The Guardian describes Ozark thusly: “Ozark follows the misadventures of Marty Byrde (the perpetually clenched Jason Bateman), a financial adviser forced to relocate from Chicago to Osage Beach, Missouri, where he launders money on a scale that would give Al Capone a cluster migraine.”

Bateman uses his standard glib, slightly put-upon persona to nice comic effect initially, and you are slightly amazed at first by how well that persona works in a dark melodrama. But as that melodrama grows darker, and the consequences ever more dire, Bateman’s performance deepens. Other mesmerizing performances come from Laura Linney, as Bateman’s even more glib wife, whose sunny smile delivers manipulative self-interest in such a “helpful” way; and Julia Garner’s Ruth, the most original and unique character in Ozark, a hillbilly girl with a good heart and a crushed soul, capable of kindness and murder, when either is called for.

I like the series and I think you will, too.

We also have recently enjoyed the surprise gift of a second season of Rick Gervais’ After Life, the touching drama/comedy (you don’t think I could ever type the vile word “dramedy,” do you?) that explores the road back for a husband consumed by grief over the loss of a wonderful wife.

The very special thing about After Life is its signature combination of mean humor and genuine sentiment. It’s a show about a man so depressed that suicide is an understandable option, and it’s often frequently hilarious.

I am a Gervais fan and have been for a long, long time. This little series isn’t much talked about, but it may represent his best work.

On the film front, we have watched a lot of British comedies of the late ‘40s and 1950s – such Alastair Sim gems as our perennial favorite, The Belles of St. Trinian’s, but also Laughter in Paradise and School for Scoundrels; and Alec Guinness in All at Sea, The Captain’s Paradise and Last Holiday.

And the most current season of Midsomer Murders, a favorite comfort food of ours, seemed particularly strong after a few missteps the season before.

* * *

Bookgasm, which is a book review site you should be regularly visiting, has posted a wonderful review of Girl Can’t Help It that’s been picked up all over the place, and I provided a link last week. But in case you haven’t seen it, I’m going to share it here, right now:

Notoriously prolific author Max Allan Collins has added a second entry to his Krista Larson series, GIRL CAN’T HELP IT. It’s also a stretch back to Collins’ past (and present) as a rock and roll musician. True! I didn’t know this either but Collins apparently wrote the song “Psychedelic Siren” recorded by The Daybreakers in 1968 (here, watch it on YouTube). In the author’s note, he states this is the first time he has mined his rock and roll experience for a book. Well dang it, more of this please. Mr. Collins.

The first book in the series, Girl Most Likely, features Krista Larson as the Chief of Police in Galena, Illinois. She is assisted by her able staff but also by her father, a retired cop from the Dubuque Police Department who does invaluable detective work. In this second work, Girl Can’t Help It, the Larson duo is back on the job.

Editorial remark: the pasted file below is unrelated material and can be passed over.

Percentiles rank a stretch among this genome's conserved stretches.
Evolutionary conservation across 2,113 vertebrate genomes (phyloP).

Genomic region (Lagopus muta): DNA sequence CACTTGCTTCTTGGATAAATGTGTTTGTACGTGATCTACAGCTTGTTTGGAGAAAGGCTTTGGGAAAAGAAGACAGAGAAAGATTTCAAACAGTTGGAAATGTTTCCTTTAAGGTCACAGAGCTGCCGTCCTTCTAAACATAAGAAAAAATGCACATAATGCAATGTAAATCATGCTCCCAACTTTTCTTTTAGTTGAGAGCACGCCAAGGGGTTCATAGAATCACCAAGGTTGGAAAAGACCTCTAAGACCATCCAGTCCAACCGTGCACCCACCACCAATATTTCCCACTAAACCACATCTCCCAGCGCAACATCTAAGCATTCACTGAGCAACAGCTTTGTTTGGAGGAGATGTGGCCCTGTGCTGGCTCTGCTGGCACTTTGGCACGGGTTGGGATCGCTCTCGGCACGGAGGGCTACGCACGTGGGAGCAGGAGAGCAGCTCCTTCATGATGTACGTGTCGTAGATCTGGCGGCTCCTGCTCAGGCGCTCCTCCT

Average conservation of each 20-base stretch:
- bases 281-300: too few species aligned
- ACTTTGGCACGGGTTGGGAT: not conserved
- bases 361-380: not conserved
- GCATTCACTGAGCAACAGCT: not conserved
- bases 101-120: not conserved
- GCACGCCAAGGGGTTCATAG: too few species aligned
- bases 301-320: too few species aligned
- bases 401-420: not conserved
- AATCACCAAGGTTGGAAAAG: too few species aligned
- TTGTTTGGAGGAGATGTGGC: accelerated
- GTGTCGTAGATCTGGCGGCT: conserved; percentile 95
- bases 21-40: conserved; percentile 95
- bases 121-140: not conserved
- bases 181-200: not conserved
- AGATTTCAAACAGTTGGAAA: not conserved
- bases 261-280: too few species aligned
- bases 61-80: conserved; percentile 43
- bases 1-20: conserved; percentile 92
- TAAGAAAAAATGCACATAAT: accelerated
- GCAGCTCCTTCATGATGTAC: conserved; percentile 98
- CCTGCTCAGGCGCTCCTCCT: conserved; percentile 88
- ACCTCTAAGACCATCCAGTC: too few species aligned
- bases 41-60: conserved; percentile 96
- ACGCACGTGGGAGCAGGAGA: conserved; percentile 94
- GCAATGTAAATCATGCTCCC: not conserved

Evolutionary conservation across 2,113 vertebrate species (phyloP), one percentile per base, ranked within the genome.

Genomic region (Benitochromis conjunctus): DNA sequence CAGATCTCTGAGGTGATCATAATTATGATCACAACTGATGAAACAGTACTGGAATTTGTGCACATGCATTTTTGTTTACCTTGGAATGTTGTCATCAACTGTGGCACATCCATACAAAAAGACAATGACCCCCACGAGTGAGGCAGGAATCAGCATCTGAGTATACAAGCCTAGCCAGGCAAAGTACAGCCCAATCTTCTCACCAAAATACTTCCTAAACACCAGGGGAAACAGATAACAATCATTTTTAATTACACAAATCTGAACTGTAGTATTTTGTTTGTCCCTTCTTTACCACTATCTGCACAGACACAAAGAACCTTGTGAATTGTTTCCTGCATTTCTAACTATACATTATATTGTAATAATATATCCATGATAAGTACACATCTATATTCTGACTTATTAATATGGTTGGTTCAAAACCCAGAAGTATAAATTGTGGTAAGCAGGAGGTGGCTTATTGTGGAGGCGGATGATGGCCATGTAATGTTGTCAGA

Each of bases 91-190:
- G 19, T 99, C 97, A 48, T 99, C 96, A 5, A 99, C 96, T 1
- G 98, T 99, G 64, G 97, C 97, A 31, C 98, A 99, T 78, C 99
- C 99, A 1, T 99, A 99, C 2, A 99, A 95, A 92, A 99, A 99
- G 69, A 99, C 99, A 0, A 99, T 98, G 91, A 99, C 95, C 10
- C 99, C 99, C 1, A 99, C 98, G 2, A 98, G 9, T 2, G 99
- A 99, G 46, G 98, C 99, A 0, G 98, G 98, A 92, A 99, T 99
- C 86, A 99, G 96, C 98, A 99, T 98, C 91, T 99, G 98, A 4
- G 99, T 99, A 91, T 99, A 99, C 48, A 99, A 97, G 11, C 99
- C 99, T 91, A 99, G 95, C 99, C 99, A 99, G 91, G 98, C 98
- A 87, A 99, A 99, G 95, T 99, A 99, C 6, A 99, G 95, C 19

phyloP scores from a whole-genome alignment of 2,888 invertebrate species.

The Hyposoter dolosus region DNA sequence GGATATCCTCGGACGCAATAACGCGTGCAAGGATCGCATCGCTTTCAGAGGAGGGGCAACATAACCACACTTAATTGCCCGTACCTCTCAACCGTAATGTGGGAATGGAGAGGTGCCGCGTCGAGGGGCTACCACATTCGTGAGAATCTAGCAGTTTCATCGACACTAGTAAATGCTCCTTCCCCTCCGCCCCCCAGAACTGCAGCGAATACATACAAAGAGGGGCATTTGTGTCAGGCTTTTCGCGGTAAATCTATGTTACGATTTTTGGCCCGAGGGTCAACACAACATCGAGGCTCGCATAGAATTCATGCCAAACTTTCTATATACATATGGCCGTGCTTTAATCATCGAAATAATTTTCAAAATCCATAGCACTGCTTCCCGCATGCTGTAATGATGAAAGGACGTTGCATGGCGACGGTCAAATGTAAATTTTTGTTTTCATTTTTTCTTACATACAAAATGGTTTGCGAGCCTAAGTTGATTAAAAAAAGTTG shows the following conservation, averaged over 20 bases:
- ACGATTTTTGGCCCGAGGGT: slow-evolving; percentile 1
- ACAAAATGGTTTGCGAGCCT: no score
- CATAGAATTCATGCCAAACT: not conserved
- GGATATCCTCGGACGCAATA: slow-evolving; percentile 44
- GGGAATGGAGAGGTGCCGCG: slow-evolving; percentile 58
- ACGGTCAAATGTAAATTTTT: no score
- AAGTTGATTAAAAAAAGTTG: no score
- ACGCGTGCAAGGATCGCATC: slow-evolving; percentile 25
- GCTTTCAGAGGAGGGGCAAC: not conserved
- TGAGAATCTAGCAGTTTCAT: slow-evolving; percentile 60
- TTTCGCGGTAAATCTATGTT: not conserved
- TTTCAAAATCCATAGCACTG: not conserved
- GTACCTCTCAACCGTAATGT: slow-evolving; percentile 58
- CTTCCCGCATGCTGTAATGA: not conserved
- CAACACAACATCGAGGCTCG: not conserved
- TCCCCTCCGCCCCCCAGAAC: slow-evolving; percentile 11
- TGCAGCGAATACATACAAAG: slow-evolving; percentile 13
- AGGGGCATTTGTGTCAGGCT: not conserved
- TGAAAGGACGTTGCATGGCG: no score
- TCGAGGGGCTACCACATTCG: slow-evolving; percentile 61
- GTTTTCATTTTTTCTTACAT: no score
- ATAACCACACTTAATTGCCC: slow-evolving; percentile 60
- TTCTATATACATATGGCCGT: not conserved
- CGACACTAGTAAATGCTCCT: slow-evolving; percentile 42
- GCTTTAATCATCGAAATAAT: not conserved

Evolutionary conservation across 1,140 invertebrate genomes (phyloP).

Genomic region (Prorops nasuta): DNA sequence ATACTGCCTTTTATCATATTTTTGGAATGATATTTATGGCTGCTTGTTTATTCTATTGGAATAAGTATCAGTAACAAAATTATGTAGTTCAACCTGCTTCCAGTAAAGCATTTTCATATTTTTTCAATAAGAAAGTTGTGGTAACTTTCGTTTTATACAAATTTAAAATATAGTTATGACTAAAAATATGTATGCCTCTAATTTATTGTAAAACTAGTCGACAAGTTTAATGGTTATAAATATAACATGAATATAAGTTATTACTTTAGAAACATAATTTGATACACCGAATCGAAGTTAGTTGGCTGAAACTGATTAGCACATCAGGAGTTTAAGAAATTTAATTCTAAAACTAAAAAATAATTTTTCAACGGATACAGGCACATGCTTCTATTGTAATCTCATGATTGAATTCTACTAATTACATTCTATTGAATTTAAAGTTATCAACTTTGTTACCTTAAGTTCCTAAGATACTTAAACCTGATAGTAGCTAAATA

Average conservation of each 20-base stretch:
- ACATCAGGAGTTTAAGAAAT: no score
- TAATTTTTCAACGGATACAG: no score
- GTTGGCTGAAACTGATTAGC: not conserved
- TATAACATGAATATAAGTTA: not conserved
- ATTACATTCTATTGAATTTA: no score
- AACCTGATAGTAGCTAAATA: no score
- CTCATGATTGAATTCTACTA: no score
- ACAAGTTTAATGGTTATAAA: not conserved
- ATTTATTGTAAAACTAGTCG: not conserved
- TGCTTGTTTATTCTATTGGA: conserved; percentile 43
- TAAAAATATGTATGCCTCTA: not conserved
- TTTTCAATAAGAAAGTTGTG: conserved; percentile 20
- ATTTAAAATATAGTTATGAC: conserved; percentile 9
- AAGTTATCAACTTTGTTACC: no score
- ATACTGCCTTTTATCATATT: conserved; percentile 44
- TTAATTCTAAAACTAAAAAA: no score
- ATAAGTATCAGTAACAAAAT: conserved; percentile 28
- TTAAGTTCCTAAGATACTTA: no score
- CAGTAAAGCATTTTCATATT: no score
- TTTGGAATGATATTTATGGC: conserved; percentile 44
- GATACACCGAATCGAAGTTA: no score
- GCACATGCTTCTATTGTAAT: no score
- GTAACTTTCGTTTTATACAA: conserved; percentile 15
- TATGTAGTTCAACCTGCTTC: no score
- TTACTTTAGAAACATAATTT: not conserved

The book title refers to a song title recorded by local Galena band Hot Rod & The Pistons. They scored a huge hit with the song in the 80s when retro rockabilly hit big (think Stray Cats). They managed two albums and then faded away. But after their election into the Iowa Rock and Roll Hall of Fame, they’re set for a reunion gig and maybe even a little tour. The town of Galena is excited and creates a special musical festival to kick off the whole thing. All well and good.

Until one of the members is found dead of a heart attack in a bathtub. Oh well, old guys do die. But then a second band member commits suicide and his apartment has been ransacked. This hits the Larsons as fishy, and they’re fairly convinced that both deaths are murders.

Of course, we the readers know these are murders because we have chapters written from the point of view of the murderer. The crimes continue to escalate and it’s a battle between the murderer and the police department to see who will come out on top and if the entire lineup of Hot Rod & The Pistons will be killed off one by one.

Everybody knows Max Allan Collins by now. He has multiple series in place, writes another successful series with his wife (the duo goes by Barbara Allan) and is one of the solid bricks in the pyramid of genre writers over the past 40+ years. A lovely, smooth and polished style coupled with a brisk pace makes for quick reading short chapters, believable characters, behaviors and dialogue. If you like any of Collins’ works, you’ll like GIRL CAN’T HELP IT. I think this series has real promise. Recommended. —Mark Rose

Get it at Amazon.

A fun podcast about books, The Inside Flap, was kind enough to give Do No Harm and Nate Heller some attention. The Do No Harm stuff happens a bit after the hour mark. You’ll hear one of the participants wish that I would have Heller solve the JFK assassination (guess what books I sent along to them).

The great blog Paperback Warrior is posting their all-time ten favorite posts, and the one focusing on The First Quarry is #4.

Here’s a great interview with my buddy Charles Ardai, touching on our projects together.

The fantastic Stiletto Gumshoe site talks about Mike Hammer and Masquerade for Murder, and provides some links to things you may have missed.

This nice review of Antiques Fire Sale is a little quirky – doesn’t like all the talking to the reader, and thinks referring to Vivian as “Mother” is disrespectful – but some nice insights are on hand, as well. Loving us is preferred, but liking us is just fine, too.

Finally, check out this terrific Mystery Tribute piece about Mike Hammer and Masquerade for Murder.

M.A.C.